Isabella Beecher Hooker (1822-1907) went unrecognized as a feminist until long after her single book, Womanhood: Its Sanctities and Fidelities, appeared. While sisters Harriet Beecher Stowe and Catherine Esther Beecher gained notoriety authoring Uncle Tom’s Cabin and advocating women’s education, Hooker’s unwavering support of free speech earned her universal derision; she refused to denounce Woodhull and Claflin’s Weekly for exposing her reverend brother’s affair with a congregant.  Quietly opposing clerical sexual abuse and hypocrisy, while privately savoring her role as mother, Hooker waited until her children were grown before commencing work for the National Woman Suffrage Association. In later years, she also spoke before Congress (1878) and the International Council of Women (1888).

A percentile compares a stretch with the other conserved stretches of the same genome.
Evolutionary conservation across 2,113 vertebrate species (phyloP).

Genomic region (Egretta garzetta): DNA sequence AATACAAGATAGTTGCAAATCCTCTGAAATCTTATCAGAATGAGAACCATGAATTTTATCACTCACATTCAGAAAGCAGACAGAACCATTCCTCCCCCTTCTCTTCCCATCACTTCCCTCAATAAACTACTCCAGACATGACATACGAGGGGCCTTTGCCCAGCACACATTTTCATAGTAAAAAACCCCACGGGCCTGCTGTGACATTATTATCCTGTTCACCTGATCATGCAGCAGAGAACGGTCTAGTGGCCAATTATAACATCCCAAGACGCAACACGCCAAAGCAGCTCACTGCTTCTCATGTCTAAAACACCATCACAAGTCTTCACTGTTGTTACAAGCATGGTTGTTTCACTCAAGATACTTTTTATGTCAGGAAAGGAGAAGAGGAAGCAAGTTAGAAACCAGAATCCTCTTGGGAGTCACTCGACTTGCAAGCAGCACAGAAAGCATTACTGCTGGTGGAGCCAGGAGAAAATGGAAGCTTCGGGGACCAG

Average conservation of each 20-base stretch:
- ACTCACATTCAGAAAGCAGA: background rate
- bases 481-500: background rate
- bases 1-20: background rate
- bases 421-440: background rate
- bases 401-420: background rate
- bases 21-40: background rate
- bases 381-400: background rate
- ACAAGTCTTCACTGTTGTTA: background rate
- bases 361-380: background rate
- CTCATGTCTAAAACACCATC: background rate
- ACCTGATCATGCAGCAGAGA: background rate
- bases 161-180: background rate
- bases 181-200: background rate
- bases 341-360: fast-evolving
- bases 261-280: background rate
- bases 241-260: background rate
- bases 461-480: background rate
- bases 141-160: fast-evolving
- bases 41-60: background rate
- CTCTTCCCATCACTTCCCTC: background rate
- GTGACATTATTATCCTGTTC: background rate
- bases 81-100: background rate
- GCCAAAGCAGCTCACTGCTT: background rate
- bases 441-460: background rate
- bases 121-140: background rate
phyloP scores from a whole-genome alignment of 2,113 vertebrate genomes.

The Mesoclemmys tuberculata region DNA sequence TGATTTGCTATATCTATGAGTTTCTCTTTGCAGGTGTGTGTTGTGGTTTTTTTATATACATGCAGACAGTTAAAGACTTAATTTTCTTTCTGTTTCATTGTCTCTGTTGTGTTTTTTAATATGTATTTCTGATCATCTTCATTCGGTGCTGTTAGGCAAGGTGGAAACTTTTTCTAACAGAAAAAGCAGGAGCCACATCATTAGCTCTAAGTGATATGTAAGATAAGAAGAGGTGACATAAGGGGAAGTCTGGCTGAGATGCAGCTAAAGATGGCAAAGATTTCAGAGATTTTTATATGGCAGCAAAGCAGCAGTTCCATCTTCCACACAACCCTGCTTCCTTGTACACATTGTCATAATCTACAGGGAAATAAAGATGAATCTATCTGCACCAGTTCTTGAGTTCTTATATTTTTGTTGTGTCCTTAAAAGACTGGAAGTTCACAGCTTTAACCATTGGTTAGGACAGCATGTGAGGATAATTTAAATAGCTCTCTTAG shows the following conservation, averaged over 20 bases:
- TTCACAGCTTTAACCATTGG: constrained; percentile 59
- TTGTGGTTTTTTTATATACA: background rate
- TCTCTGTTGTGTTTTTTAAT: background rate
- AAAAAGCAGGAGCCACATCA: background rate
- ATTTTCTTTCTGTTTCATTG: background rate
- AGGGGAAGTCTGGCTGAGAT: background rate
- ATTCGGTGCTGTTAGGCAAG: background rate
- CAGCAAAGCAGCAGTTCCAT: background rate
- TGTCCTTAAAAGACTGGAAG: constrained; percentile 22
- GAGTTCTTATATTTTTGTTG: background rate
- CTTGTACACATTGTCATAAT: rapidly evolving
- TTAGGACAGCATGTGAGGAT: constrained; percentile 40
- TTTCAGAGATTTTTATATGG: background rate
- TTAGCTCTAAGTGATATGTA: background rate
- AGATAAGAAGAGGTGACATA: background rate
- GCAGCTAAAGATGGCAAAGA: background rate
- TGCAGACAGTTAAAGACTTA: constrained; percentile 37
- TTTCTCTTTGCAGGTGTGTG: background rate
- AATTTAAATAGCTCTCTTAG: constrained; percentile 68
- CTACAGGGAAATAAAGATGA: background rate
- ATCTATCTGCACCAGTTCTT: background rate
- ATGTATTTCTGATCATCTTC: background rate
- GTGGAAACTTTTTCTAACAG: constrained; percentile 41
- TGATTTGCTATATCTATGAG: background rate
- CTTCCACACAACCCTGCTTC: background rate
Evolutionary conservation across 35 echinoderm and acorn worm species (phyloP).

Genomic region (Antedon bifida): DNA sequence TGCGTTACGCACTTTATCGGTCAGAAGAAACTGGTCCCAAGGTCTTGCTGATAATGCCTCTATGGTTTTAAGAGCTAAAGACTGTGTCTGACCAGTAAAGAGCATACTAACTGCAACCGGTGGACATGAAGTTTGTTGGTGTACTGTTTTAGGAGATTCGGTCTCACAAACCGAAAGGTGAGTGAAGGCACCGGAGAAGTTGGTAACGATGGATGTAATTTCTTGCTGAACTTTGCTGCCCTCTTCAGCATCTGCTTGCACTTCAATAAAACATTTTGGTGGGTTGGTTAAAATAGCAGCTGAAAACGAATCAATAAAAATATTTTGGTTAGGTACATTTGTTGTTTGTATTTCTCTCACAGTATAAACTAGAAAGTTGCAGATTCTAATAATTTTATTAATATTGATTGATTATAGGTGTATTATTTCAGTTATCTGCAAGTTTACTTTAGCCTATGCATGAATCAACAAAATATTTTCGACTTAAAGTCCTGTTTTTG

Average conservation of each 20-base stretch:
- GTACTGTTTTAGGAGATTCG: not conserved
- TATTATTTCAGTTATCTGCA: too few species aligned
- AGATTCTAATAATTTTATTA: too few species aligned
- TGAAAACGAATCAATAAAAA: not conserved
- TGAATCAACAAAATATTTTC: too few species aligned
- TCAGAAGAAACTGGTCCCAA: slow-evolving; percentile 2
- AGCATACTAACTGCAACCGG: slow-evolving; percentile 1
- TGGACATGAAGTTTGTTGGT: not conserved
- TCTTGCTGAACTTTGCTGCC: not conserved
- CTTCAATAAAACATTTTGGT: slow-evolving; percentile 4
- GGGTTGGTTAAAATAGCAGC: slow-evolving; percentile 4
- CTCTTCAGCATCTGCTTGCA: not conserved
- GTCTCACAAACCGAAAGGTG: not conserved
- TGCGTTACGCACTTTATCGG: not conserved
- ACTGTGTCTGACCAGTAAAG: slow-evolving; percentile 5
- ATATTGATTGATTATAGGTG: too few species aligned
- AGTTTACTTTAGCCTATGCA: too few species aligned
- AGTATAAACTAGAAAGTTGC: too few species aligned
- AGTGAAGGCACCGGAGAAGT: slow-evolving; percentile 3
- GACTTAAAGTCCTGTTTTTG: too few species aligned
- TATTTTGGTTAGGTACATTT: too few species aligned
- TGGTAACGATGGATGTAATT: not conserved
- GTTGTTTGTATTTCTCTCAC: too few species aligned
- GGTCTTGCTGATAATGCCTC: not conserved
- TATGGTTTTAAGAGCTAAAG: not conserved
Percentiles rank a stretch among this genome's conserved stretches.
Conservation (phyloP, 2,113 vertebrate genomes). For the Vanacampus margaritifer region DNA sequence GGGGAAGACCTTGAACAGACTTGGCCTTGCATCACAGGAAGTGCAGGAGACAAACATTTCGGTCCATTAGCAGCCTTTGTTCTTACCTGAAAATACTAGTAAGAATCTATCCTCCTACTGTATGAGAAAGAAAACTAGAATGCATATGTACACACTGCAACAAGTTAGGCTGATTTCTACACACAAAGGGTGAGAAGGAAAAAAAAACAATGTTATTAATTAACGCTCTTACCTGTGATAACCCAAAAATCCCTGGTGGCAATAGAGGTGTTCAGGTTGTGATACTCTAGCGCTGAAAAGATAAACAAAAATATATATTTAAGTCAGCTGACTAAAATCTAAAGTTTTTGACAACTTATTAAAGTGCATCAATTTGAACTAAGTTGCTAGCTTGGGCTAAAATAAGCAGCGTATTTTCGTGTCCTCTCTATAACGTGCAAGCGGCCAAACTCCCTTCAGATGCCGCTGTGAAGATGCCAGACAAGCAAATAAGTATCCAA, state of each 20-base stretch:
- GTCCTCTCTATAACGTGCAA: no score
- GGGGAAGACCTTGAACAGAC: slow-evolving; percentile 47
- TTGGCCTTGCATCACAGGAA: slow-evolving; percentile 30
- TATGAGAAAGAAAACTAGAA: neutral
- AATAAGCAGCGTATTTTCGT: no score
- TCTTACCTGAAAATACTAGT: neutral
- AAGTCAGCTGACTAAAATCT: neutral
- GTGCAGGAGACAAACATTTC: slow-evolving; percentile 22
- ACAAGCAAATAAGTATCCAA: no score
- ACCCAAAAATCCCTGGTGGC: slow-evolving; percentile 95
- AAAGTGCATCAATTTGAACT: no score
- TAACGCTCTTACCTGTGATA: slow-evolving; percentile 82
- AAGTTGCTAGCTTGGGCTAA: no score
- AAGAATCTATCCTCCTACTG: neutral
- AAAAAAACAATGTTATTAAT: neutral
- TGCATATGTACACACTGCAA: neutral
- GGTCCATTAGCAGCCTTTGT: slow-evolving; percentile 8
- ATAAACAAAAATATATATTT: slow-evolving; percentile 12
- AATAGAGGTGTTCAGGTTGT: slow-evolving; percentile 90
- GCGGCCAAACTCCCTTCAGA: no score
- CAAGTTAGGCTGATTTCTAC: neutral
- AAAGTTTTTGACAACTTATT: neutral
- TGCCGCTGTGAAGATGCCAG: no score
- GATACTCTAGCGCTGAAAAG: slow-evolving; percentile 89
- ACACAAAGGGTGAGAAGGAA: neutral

“[O]f late I have been impressed more and more with the close likeness to the divine nature which woman seems to bear … [Given] her more intimate fellowship with the child of her womb during the antenatal period, and the power of sympathy that comes through this, and you have given her a moral advantage … for which [man] has no equivalent or compensation.”

—From a letter to John Stuart Mill, 1874

By Jen Hawkins

The next special issue of The American Feminist will be a 2020 calendar commemorating the Centennial Celebration of the 19th Amendment led by the original feminists for life. 

Supplies are limited. Order yours today!